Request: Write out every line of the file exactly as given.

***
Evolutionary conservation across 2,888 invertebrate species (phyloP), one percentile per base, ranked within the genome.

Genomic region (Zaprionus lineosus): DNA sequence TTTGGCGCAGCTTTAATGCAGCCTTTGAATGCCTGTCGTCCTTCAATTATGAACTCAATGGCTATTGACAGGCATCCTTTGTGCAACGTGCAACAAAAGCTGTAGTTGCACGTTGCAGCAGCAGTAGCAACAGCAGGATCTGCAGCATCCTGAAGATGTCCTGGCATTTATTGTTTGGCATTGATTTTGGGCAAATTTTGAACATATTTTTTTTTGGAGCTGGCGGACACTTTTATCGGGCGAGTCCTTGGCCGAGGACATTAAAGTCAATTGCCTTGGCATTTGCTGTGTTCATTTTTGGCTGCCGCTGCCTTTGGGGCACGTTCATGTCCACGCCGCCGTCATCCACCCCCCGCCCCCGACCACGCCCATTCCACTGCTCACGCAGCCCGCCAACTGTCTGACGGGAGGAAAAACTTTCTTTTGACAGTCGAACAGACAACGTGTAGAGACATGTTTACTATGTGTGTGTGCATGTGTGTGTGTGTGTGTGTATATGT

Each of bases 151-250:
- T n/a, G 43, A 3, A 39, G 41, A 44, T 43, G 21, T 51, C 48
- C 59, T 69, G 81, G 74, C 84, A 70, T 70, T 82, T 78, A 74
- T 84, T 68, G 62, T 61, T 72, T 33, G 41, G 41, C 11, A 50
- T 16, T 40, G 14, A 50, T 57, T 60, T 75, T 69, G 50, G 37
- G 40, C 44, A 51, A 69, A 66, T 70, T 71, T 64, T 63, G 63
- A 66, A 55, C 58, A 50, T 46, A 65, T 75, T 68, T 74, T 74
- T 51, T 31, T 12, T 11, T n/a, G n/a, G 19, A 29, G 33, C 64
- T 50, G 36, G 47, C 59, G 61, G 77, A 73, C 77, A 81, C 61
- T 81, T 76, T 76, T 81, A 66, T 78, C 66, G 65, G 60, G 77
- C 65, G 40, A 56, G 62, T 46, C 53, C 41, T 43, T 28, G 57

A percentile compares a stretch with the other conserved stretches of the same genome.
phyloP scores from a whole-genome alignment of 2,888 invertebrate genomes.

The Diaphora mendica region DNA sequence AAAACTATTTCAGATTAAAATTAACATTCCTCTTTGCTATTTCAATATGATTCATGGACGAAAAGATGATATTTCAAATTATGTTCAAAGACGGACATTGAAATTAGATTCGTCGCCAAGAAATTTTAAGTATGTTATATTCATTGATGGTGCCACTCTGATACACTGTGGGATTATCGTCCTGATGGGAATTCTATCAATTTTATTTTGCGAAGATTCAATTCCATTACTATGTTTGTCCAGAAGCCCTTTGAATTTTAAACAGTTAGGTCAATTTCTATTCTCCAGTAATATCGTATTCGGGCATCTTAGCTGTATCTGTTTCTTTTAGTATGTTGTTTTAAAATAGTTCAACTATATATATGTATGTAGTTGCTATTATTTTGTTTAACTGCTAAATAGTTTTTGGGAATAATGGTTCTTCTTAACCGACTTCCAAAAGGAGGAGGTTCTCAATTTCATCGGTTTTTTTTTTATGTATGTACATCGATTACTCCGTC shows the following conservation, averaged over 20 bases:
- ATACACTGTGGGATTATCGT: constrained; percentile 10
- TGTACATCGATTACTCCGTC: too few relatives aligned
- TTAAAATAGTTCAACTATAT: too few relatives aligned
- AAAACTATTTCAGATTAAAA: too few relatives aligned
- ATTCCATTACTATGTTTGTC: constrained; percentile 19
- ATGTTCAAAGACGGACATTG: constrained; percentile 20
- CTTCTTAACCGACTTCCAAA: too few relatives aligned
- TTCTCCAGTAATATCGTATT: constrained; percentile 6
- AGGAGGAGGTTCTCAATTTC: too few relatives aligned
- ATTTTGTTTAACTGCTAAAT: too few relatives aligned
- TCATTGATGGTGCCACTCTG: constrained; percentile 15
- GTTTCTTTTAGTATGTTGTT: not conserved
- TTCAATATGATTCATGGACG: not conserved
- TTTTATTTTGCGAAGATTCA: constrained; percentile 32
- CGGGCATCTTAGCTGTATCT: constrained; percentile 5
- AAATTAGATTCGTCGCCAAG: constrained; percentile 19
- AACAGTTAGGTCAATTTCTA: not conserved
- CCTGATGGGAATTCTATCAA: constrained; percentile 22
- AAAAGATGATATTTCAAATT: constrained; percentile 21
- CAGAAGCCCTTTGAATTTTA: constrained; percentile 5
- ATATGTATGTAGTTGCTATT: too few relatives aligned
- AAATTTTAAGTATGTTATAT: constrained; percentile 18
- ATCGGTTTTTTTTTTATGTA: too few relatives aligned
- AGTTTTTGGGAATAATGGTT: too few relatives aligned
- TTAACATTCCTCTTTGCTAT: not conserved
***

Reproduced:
Evolutionary conservation across 2,888 invertebrate species (phyloP), one percentile per base, ranked within the genome.

Genomic region (Zaprionus lineosus): DNA sequence TTTGGCGCAGCTTTAATGCAGCCTTTGAATGCCTGTCGTCCTTCAATTATGAACTCAATGGCTATTGACAGGCATCCTTTGTGCAACGTGCAACAAAAGCTGTAGTTGCACGTTGCAGCAGCAGTAGCAACAGCAGGATCTGCAGCATCCTGAAGATGTCCTGGCATTTATTGTTTGGCATTGATTTTGGGCAAATTTTGAACATATTTTTTTTTGGAGCTGGCGGACACTTTTATCGGGCGAGTCCTTGGCCGAGGACATTAAAGTCAATTGCCTTGGCATTTGCTGTGTTCATTTTTGGCTGCCGCTGCCTTTGGGGCACGTTCATGTCCACGCCGCCGTCATCCACCCCCCGCCCCCGACCACGCCCATTCCACTGCTCACGCAGCCCGCCAACTGTCTGACGGGAGGAAAAACTTTCTTTTGACAGTCGAACAGACAACGTGTAGAGACATGTTTACTATGTGTGTGTGCATGTGTGTGTGTGTGTGTGTATATGT

Each of bases 151-250:
- T n/a, G 43, A 3, A 39, G 41, A 44, T 43, G 21, T 51, C 48
- C 59, T 69, G 81, G 74, C 84, A 70, T 70, T 82, T 78, A 74
- T 84, T 68, G 62, T 61, T 72, T 33, G 41, G 41, C 11, A 50
- T 16, T 40, G 14, A 50, T 57, T 60, T 75, T 69, G 50, G 37
- G 40, C 44, A 51, A 69, A 66, T 70, T 71, T 64, T 63, G 63
- A 66, A 55, C 58, A 50, T 46, A 65, T 75, T 68, T 74, T 74
- T 51, T 31, T 12, T 11, T n/a, G n/a, G 19, A 29, G 33, C 64
- T 50, G 36, G 47, C 59, G 61, G 77, A 73, C 77, A 81, C 61
- T 81, T 76, T 76, T 81, A 66, T 78, C 66, G 65, G 60, G 77
- C 65, G 40, A 56, G 62, T 46, C 53, C 41, T 43, T 28, G 57

A percentile compares a stretch with the other conserved stretches of the same genome.
phyloP scores from a whole-genome alignment of 2,888 invertebrate genomes.

The Diaphora mendica region DNA sequence AAAACTATTTCAGATTAAAATTAACATTCCTCTTTGCTATTTCAATATGATTCATGGACGAAAAGATGATATTTCAAATTATGTTCAAAGACGGACATTGAAATTAGATTCGTCGCCAAGAAATTTTAAGTATGTTATATTCATTGATGGTGCCACTCTGATACACTGTGGGATTATCGTCCTGATGGGAATTCTATCAATTTTATTTTGCGAAGATTCAATTCCATTACTATGTTTGTCCAGAAGCCCTTTGAATTTTAAACAGTTAGGTCAATTTCTATTCTCCAGTAATATCGTATTCGGGCATCTTAGCTGTATCTGTTTCTTTTAGTATGTTGTTTTAAAATAGTTCAACTATATATATGTATGTAGTTGCTATTATTTTGTTTAACTGCTAAATAGTTTTTGGGAATAATGGTTCTTCTTAACCGACTTCCAAAAGGAGGAGGTTCTCAATTTCATCGGTTTTTTTTTTATGTATGTACATCGATTACTCCGTC shows the following conservation, averaged over 20 bases:
- ATACACTGTGGGATTATCGT: constrained; percentile 10
- TGTACATCGATTACTCCGTC: too few relatives aligned
- TTAAAATAGTTCAACTATAT: too few relatives aligned
- AAAACTATTTCAGATTAAAA: too few relatives aligned
- ATTCCATTACTATGTTTGTC: constrained; percentile 19
- ATGTTCAAAGACGGACATTG: constrained; percentile 20
- CTTCTTAACCGACTTCCAAA: too few relatives aligned
- TTCTCCAGTAATATCGTATT: constrained; percentile 6
- AGGAGGAGGTTCTCAATTTC: too few relatives aligned
- ATTTTGTTTAACTGCTAAAT: too few relatives aligned
- TCATTGATGGTGCCACTCTG: constrained; percentile 15
- GTTTCTTTTAGTATGTTGTT: not conserved
- TTCAATATGATTCATGGACG: not conserved
- TTTTATTTTGCGAAGATTCA: constrained; percentile 32
- CGGGCATCTTAGCTGTATCT: constrained; percentile 5
- AAATTAGATTCGTCGCCAAG: constrained; percentile 19
- AACAGTTAGGTCAATTTCTA: not conserved
- CCTGATGGGAATTCTATCAA: constrained; percentile 22
- AAAAGATGATATTTCAAATT: constrained; percentile 21
- CAGAAGCCCTTTGAATTTTA: constrained; percentile 5
- ATATGTATGTAGTTGCTATT: too few relatives aligned
- AAATTTTAAGTATGTTATAT: constrained; percentile 18
- ATCGGTTTTTTTTTTATGTA: too few relatives aligned
- AGTTTTTGGGAATAATGGTT: too few relatives aligned
- TTAACATTCCTCTTTGCTAT: not conserved